“For we have become participants in Christ if we hold firmly until the end the reality that we had at the start.” (CSB – Read the chapter)
It’s amazing how the kind of debates you have depends on the kind of community you’re a part of. This doesn’t mean that some debates are necessarily more important than others (some debates are more important than others, but this isn’t a reason for it), rather that different communities have different concerns. One debate I haven’t had for some time but which I used to participate in fairly frequently is whether salvation can be lost once it has been gained. As far as the Scriptures go, Hebrews contributes more to the back and forth of this debate than just about anything else you’ll find in them, mostly because of verses like this one. Let’s talk about it.
I remember going back and forth with other theology nerds in high school, college, and, interestingly, to a lesser extent, seminary about the doctrine of the perseverance of the saints. We would sit around go back and forth on the matter, never coming to any firm conclusions except to be reinforced in whatever our own thinking was. No one wanted to concede their own point and let the other side get a victory. The debates never got terribly heated, and we were all still friends in the end which just goes to show you that believers can disagree agreeably, but debate we did all the same.
The basic question here is whether or not a person can gain the prize of salvation at one point in his life and subsequently lose it later on down the road. A further question is whether or not someone who has lost his salvation can gain it back again. The two major camps on this issue are defined by leading theologians of the past whose thinking shaped the respective positions more powerfully and directly than anyone else. On the side of salvation being a permanent state of affairs is John Calvin, one of the early French reformers. His ideological followers are called Calvinists. Today they are often more broadly referred to as “reformed” in their thinking and theology. On the side of salvation being something that can be gained and lost is Jacob Arminius, a Dutch pastor and theologian from about a generation later. His ideological followers are typically called Arminians.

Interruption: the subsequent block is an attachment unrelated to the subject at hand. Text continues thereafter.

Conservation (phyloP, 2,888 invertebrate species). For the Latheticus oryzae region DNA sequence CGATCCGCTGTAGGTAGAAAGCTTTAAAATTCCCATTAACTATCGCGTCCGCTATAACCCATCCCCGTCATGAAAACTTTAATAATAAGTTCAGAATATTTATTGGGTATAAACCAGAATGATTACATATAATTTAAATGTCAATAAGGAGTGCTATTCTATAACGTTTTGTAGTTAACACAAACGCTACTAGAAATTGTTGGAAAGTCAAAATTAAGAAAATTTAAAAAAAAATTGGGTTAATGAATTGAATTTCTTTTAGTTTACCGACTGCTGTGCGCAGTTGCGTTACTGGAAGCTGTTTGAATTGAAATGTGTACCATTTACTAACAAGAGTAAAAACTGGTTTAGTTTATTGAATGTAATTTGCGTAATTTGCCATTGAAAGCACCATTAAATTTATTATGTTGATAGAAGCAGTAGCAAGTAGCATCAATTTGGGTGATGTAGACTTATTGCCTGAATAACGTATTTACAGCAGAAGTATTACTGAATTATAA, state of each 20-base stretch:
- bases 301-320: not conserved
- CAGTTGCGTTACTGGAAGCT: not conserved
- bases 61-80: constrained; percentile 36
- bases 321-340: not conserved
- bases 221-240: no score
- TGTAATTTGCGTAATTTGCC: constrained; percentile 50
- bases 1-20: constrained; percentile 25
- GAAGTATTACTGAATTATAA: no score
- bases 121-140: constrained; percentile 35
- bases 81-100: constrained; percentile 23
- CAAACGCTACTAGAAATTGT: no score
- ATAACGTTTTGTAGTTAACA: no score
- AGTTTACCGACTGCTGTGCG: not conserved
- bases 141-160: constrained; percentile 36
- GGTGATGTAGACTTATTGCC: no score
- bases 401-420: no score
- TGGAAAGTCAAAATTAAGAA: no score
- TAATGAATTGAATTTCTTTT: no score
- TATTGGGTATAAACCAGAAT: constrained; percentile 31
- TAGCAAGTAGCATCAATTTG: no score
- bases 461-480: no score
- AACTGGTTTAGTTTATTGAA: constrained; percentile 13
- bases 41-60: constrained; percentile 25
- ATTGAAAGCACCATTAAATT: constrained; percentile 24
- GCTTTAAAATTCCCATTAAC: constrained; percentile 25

To wildly oversimply their respective positions on the subject of the gaining and losing of salvation, Calvinism holds that once a person has been saved, that person will always be saved. There is no leaving the faith or somehow getting out from under that particular burden. This is because once God has chosen a person to be counted among the elect who will receive the gift of salvation, that choosing never changes. Salvation begins with God, is administered by God, and is maintained by God. If pushed too far, this can be construed to make us out to be little more than automatons who are merely doing what God has pre-programmed us to do, but it doesn’t typically get pushed that far. While all of this is absolutely by grace through faith, there is a fairly heavy emphasis on God’s election. Arminianism, on the other hand, places a great deal more responsibility for receiving the gift of salvation God offers in the hands of the one receiving it. God offers us this gift by grace, but receiving it or not is entirely up to us. Additionally, because salvation is something over which we have so much control, we are able to lose it if we turn our backs on it at some point along our journeys. But, if we repent and return, salvation is there waiting for us to take it up again. The emphasis here is pretty strongly on God’s grace and human responsibility.